Castlevania, Disgaea and Katamari aren't exactly huge sellers themselves. None of those games have passed 500k this gen actually, and Muramasa's outselling some of them even.
Yet they still get major attention from sites like IGN/GameSpot/GameTrailers for being popular, even 'core' games and their sequels are hyped. This would only further prove my point that Muramasa is being labeled as 'miche' only because it didn't have a marketing push when it was released. In other words, since people didn't hear about it on TV or from an article on IGN hyping it, they automatically default to thinking its a 'niche' title. Although in the case of Muramasa, there were multiple articles/videos on sites like IGN/GameSpot/GameTrailers previewing the game.
I'd call it "niche" but that's mainly due to the merits of the game itself. I mean it a Japanese made side scrolling 2D action RPG. Those might've been big in the 16bit days, but they're practically an endangered species now and usually reserved for nostalgic enthusiasts like me. In fact, I can count all the likeminded games we've gotten this gen on two hands and the only one that sold really well had Mario in it. :/
These days, I'd also call Castlevania "niche" to be honest, though it definitely still has some brand cache.
On consoles, I would definitely agree there's a limited amount of 2D side scrollers being made. However, on handhelds, we're being flooded with them still. So I guess I have a different view of the situation. I mean, while some people will call a game like Muramasa niche, I'm also seeing many people starting to call the entire JRPG genre 'niche'. Yet we have games from both genres selling in the multi-millions.
What I was trying to get accross was that terms such as 'niche' are being used to describe games people precieve to be unpopular or they personally don't think are as good as another type of game, not based on sales or actual popularity. And for the most part, I feel that comes from their lack of being hyped for the game personally (due to a lack of marketing for the game compared to highly advertised western games like Mass Effect, Halo or GTA).
I dunno, the only similar games (JP made sidescrolling ARPGs) I can think of this gen are...
- Castlevania: Dawn of Sorrow (DS) 2005
- Castlevania: Portrait of Ruin (DS) 2006
- MegaMan ZX (DS) 2006
- Super Paper Mario (Wii) 2007
- MegaMan ZX Advent (DS) 2007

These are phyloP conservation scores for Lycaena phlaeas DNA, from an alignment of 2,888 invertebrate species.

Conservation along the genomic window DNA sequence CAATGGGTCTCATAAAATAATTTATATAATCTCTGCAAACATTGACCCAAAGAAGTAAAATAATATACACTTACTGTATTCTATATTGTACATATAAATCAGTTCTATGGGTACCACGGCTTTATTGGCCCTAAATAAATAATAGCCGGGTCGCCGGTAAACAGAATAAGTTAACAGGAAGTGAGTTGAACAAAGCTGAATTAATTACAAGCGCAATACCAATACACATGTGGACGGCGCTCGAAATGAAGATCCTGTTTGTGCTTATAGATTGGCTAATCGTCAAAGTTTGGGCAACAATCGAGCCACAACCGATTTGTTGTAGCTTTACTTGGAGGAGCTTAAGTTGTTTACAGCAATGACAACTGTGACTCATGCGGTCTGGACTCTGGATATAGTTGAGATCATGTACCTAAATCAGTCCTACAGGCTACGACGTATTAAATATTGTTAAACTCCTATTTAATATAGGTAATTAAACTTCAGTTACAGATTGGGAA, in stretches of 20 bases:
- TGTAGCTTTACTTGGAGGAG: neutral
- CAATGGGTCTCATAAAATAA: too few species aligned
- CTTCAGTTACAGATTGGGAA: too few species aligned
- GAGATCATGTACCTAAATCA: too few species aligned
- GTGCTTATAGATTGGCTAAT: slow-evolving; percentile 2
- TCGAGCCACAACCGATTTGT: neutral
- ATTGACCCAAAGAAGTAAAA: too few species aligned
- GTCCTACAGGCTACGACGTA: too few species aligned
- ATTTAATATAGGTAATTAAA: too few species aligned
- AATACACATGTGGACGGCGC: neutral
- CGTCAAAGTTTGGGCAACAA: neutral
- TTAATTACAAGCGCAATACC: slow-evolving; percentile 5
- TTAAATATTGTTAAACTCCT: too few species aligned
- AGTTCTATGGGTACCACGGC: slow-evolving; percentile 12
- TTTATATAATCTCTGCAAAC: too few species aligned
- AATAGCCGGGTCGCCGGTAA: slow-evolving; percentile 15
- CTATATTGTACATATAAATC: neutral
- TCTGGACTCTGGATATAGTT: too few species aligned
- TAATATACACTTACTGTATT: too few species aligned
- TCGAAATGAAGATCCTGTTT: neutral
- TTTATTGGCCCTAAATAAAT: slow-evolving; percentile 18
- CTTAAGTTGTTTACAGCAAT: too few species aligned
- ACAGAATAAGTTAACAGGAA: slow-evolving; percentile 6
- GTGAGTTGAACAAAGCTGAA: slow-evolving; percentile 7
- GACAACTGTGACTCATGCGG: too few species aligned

- Castlevania: Order of Ecclesia (DS) 2008
- Muramasa: The Demon Blade (Wii) 2009
- La-Mulana (WW) 2010
- Cave Story (WW) 2010
...that's not much. If we extended out to similar western games, then there's Shantae 2 and (sort of) Shadow Complex? :/
And with those examples, half of those sold very well (above 500,000) and were also considered popular by both fans and critics. So I really don't see why they are considered 'niche' by some people. Because there's not 100 clones of those games? Because they're very diverse and don't conform to one specific type of gameplay? Again, it goes back to what is 'niche'. Is it a definition of lackluster sales or the lack of a genre being popular or a vague perception of each indavidual to what is 'liked' by others? I definitely believe most of those titles, including Muramasa, are not limited to the first two traits. As for the third, I'm arguing that its pure speculation.
As for my comments of saying there's a lot more games on the DS, I thought you were pointing to 2D Platformers in general, not just 2D action platformers such as Paper Mario and Cave Story (which even then, are on the border of the same genre as Metroid/Castlevania/Muramasa).
Er, Super Paper Mario's the only one above 500k afaik? Maybe DOS managed it too?
And these aren't platformers, they're all action RPGs and adventure games (though they do have some degree of "platforming" in each). Cave Story's chief influence is actually Metroid.
No, you're right, they're all avg around 300,000 each in sales. Yet my point still stands. Why do these games, such as the recent Castlevania and Mega Man games, classify as some of the best in their genre or 'core' titles, while a game like Muramasa is considered 'niche' by some? Especially when Muramasa is only 100,000 units away from them in sales and also considered one of the better games on the Wii by 'core' fans.
I guess what I'm trying to lock down is, I don't think one game should be labeled as 'niche' just because it doesn't conform to the standards of what's the best selling game out there or what some people precieve as 'popular'. As I already gave examples, stuff like Katamari Damacy and Disgaea are hardcore Japanese and hardly anyone would consider it a 'core' title by the standards of today. Yet since it came out last gen, when the PS2 was king, those games were considered 'core' and hot stuff. And may I venture to say Odin Sphere got the same treatment for being on the PS2. So now I just find it rather hypocritical that now Muramasa, Odin Spheres spiritual successor, is getting labeled as 'niche', possibly because of the system its on and because the style/genre it uses.